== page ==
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Availability of nutrients in vegetable protein supplements for the chick Nwokolo, Emmanuel R. N.

Abstract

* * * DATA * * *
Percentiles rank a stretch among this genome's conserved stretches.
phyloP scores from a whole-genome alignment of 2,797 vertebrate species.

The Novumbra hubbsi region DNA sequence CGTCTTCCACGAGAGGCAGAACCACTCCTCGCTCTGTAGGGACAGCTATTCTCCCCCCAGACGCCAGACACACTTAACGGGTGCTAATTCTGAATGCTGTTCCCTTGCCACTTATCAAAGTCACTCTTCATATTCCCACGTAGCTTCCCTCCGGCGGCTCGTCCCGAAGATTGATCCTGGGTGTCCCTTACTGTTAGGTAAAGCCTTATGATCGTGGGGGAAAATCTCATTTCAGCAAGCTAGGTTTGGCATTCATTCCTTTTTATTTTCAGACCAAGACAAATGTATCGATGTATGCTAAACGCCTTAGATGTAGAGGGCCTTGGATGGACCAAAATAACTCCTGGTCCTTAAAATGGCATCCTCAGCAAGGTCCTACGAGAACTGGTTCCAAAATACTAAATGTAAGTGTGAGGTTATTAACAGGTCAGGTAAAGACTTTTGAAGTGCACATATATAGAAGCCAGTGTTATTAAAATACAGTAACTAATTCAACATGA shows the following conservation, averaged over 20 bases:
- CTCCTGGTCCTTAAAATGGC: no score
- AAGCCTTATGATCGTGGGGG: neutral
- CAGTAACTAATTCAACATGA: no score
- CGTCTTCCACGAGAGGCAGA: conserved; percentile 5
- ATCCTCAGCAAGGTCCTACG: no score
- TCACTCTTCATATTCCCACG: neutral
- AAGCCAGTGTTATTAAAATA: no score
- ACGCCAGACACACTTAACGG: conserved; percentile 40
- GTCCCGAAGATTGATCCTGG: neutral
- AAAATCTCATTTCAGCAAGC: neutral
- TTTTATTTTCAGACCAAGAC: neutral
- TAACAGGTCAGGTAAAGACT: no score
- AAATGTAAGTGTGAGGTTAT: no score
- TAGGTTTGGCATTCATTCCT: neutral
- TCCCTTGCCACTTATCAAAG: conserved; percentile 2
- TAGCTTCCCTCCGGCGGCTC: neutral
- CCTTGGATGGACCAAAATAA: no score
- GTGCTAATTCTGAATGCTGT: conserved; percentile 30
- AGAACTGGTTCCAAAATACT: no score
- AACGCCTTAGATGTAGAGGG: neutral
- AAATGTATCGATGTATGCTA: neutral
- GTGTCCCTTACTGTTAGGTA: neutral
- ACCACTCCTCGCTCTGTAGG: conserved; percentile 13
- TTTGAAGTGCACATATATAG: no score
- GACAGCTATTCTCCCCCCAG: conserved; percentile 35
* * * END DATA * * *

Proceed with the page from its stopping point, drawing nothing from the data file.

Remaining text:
Content and availability of nutrients in four vegetable protein supplements (palm kernel, soybean, cottonseed and rapeseed meals) were determined using growing chicks. Average availability of sixteen amino acids in these feedstuffs ranged from 84.5% (palm kernel meal) to 97.3% (soybean meal). Palm kernel meal was lowest and soybean meal highest in content of essential amino acids. Results of mineral availability (calcium, phosphorus, magnesium, manganese, zinc and copper) indicated high content and availability of calcium, phosphorus and magnesium; low content and availability of zinc and copper. Average availability of minerals varied from 50.0% (palm kernel meal) to 74.3% (soybean meal). Among mineral elements tested, phosphorus (78.0%) and calcium (72.6%) showed the highest availability while zinc (44.0%) was least available. Crude fibre and phytic acid were implicated as factors depressing availability of minerals tested. Crude fibre content was inversely related to availability of all six minerals tested while phytic acid content significantly (P^O.01) affected availability of phosphorus, calcium, zinc and magnesium. Metabolizable energy (ME) of the feedstuffs determined using three week old broiler chicks, ranged from 1957 kcal/kg dry matter (rapeseed meal) to 2796 kcal/kg dry matter (palm kernel meal). Chemical constituents, available carbohydrate and metabolizable energy content of seven different rapeseed meals were determined. Metabolizable energy values ranged from 1492 kcal/kg (Span A) to 1957 kcal/kg (commercial RSM). Of all chemical constituents tested, ether extract, sugar and starch content were most significantly (P«%0.01) related to metabolizable energy and were incorporated into equations to predict ME of rapeseed meal from their chemical constituents. Content and availability of six minerals (Ca, P, Mg, Mn, Zn, Cu) were determined using the test rapeseed meals. Samples were high in calcium, phosphorus and magnesium and low in copper in comparison to other vegetable protein supplements. Average availability of minerals ranged from 52.2% (Span A) to 64.0% (commercial RSM). Among minerals tested, phosphorus (75.3%), copper (74.3%) and calcium (68.0%) showed the highest availabilities. Zinc was least available (44.1%). Treatment of palm kernel meal with 3%, 5% or 7% NaOH in an attempt to delignify the material and improve its nutritive value, caused a reduction in protein, acid detergent fibre and acid detergent lignin content of the meal. There was considerable amino acid destruction, the extent being directly related to the severity of the alkali treatment. Incorporation of alkali-treated meal -at 30% level into broiler starter rations depressed growth rate and feed efficiency of chicks. Inclusion of palm kernel meal at 10%, 20% or 30% into a standard broiler starter diet significantly (P«»0.05) increased average daily gain of chicks over controls. Highest growth rate and feed efficiency were observed in chicks on the 10% PKM ration. Increased level of PKM incorporation slightly depressed feed efficiency but not growth rate of chicks. The need for increased utilization of vegetable protein supplements in chick rations especially in the developing countries was discussed.

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